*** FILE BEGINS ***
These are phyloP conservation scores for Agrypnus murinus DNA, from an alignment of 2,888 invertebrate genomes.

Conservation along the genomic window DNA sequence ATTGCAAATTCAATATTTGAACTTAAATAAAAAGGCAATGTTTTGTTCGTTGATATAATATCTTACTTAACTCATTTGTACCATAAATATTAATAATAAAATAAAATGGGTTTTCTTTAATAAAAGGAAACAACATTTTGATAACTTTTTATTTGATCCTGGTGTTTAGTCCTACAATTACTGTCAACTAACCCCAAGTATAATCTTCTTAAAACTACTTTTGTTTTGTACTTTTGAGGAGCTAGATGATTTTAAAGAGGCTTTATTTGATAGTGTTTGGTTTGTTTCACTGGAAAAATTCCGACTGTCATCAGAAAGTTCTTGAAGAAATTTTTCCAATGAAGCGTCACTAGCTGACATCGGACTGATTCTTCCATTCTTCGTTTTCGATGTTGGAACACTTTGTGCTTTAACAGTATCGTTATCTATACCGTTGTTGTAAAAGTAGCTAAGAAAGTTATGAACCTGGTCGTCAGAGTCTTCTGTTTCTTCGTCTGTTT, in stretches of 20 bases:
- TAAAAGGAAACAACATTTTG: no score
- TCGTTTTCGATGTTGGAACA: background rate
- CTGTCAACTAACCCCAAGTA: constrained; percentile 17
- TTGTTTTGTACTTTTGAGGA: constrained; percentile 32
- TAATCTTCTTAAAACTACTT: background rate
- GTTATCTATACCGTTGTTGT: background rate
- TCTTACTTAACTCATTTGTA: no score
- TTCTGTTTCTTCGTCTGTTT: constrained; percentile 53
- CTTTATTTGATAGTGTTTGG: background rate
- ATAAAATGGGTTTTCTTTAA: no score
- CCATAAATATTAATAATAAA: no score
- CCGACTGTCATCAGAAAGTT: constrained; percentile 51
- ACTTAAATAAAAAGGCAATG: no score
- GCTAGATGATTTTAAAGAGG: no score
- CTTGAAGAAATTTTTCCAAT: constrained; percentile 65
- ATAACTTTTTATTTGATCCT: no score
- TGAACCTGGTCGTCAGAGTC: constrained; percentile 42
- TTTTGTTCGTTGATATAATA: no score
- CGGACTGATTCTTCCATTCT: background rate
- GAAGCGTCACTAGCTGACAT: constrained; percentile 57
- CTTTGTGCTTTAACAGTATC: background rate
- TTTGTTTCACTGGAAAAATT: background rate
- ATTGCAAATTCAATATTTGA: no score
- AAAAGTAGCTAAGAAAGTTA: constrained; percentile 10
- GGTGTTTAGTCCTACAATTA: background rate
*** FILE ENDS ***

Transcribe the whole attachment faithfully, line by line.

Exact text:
These are phyloP conservation scores for Agrypnus murinus DNA, from an alignment of 2,888 invertebrate genomes.

Conservation along the genomic window DNA sequence ATTGCAAATTCAATATTTGAACTTAAATAAAAAGGCAATGTTTTGTTCGTTGATATAATATCTTACTTAACTCATTTGTACCATAAATATTAATAATAAAATAAAATGGGTTTTCTTTAATAAAAGGAAACAACATTTTGATAACTTTTTATTTGATCCTGGTGTTTAGTCCTACAATTACTGTCAACTAACCCCAAGTATAATCTTCTTAAAACTACTTTTGTTTTGTACTTTTGAGGAGCTAGATGATTTTAAAGAGGCTTTATTTGATAGTGTTTGGTTTGTTTCACTGGAAAAATTCCGACTGTCATCAGAAAGTTCTTGAAGAAATTTTTCCAATGAAGCGTCACTAGCTGACATCGGACTGATTCTTCCATTCTTCGTTTTCGATGTTGGAACACTTTGTGCTTTAACAGTATCGTTATCTATACCGTTGTTGTAAAAGTAGCTAAGAAAGTTATGAACCTGGTCGTCAGAGTCTTCTGTTTCTTCGTCTGTTT, in stretches of 20 bases:
- TAAAAGGAAACAACATTTTG: no score
- TCGTTTTCGATGTTGGAACA: background rate
- CTGTCAACTAACCCCAAGTA: constrained; percentile 17
- TTGTTTTGTACTTTTGAGGA: constrained; percentile 32
- TAATCTTCTTAAAACTACTT: background rate
- GTTATCTATACCGTTGTTGT: background rate
- TCTTACTTAACTCATTTGTA: no score
- TTCTGTTTCTTCGTCTGTTT: constrained; percentile 53
- CTTTATTTGATAGTGTTTGG: background rate
- ATAAAATGGGTTTTCTTTAA: no score
- CCATAAATATTAATAATAAA: no score
- CCGACTGTCATCAGAAAGTT: constrained; percentile 51
- ACTTAAATAAAAAGGCAATG: no score
- GCTAGATGATTTTAAAGAGG: no score
- CTTGAAGAAATTTTTCCAAT: constrained; percentile 65
- ATAACTTTTTATTTGATCCT: no score
- TGAACCTGGTCGTCAGAGTC: constrained; percentile 42
- TTTTGTTCGTTGATATAATA: no score
- CGGACTGATTCTTCCATTCT: background rate
- GAAGCGTCACTAGCTGACAT: constrained; percentile 57
- CTTTGTGCTTTAACAGTATC: background rate
- TTTGTTTCACTGGAAAAATT: background rate
- ATTGCAAATTCAATATTTGA: no score
- AAAAGTAGCTAAGAAAGTTA: constrained; percentile 10
- GGTGTTTAGTCCTACAATTA: background rate